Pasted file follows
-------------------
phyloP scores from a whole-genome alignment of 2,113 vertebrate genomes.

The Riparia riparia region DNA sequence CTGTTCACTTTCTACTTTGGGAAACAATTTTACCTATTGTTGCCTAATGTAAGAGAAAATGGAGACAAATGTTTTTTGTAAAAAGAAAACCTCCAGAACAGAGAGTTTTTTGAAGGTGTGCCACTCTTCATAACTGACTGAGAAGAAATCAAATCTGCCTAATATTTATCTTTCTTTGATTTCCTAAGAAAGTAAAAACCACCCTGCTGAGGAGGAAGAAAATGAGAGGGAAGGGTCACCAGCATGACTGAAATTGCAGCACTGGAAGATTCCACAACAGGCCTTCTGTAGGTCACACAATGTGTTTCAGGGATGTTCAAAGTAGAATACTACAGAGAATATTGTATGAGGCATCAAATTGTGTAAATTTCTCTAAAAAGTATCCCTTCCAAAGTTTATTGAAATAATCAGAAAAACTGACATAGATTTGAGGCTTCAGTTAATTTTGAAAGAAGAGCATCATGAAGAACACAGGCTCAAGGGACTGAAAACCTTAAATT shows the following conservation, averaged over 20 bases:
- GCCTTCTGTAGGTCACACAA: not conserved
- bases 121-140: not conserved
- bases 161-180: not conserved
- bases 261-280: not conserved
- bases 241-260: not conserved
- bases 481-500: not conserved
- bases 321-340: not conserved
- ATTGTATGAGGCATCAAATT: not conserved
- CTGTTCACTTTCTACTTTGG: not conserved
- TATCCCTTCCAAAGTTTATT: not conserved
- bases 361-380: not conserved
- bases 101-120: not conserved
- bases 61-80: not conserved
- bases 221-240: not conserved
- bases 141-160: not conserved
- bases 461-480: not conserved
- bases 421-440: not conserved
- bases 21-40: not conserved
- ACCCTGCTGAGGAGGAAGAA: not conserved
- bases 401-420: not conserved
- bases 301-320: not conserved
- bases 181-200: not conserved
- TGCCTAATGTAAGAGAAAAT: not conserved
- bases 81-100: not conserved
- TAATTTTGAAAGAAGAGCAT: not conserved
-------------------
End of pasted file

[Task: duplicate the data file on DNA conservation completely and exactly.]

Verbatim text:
phyloP scores from a whole-genome alignment of 2,113 vertebrate genomes.

The Riparia riparia region DNA sequence CTGTTCACTTTCTACTTTGGGAAACAATTTTACCTATTGTTGCCTAATGTAAGAGAAAATGGAGACAAATGTTTTTTGTAAAAAGAAAACCTCCAGAACAGAGAGTTTTTTGAAGGTGTGCCACTCTTCATAACTGACTGAGAAGAAATCAAATCTGCCTAATATTTATCTTTCTTTGATTTCCTAAGAAAGTAAAAACCACCCTGCTGAGGAGGAAGAAAATGAGAGGGAAGGGTCACCAGCATGACTGAAATTGCAGCACTGGAAGATTCCACAACAGGCCTTCTGTAGGTCACACAATGTGTTTCAGGGATGTTCAAAGTAGAATACTACAGAGAATATTGTATGAGGCATCAAATTGTGTAAATTTCTCTAAAAAGTATCCCTTCCAAAGTTTATTGAAATAATCAGAAAAACTGACATAGATTTGAGGCTTCAGTTAATTTTGAAAGAAGAGCATCATGAAGAACACAGGCTCAAGGGACTGAAAACCTTAAATT shows the following conservation, averaged over 20 bases:
- GCCTTCTGTAGGTCACACAA: not conserved
- bases 121-140: not conserved
- bases 161-180: not conserved
- bases 261-280: not conserved
- bases 241-260: not conserved
- bases 481-500: not conserved
- bases 321-340: not conserved
- ATTGTATGAGGCATCAAATT: not conserved
- CTGTTCACTTTCTACTTTGG: not conserved
- TATCCCTTCCAAAGTTTATT: not conserved
- bases 361-380: not conserved
- bases 101-120: not conserved
- bases 61-80: not conserved
- bases 221-240: not conserved
- bases 141-160: not conserved
- bases 461-480: not conserved
- bases 421-440: not conserved
- bases 21-40: not conserved
- ACCCTGCTGAGGAGGAAGAA: not conserved
- bases 401-420: not conserved
- bases 301-320: not conserved
- bases 181-200: not conserved
- TGCCTAATGTAAGAGAAAAT: not conserved
- bases 81-100: not conserved
- TAATTTTGAAAGAAGAGCAT: not conserved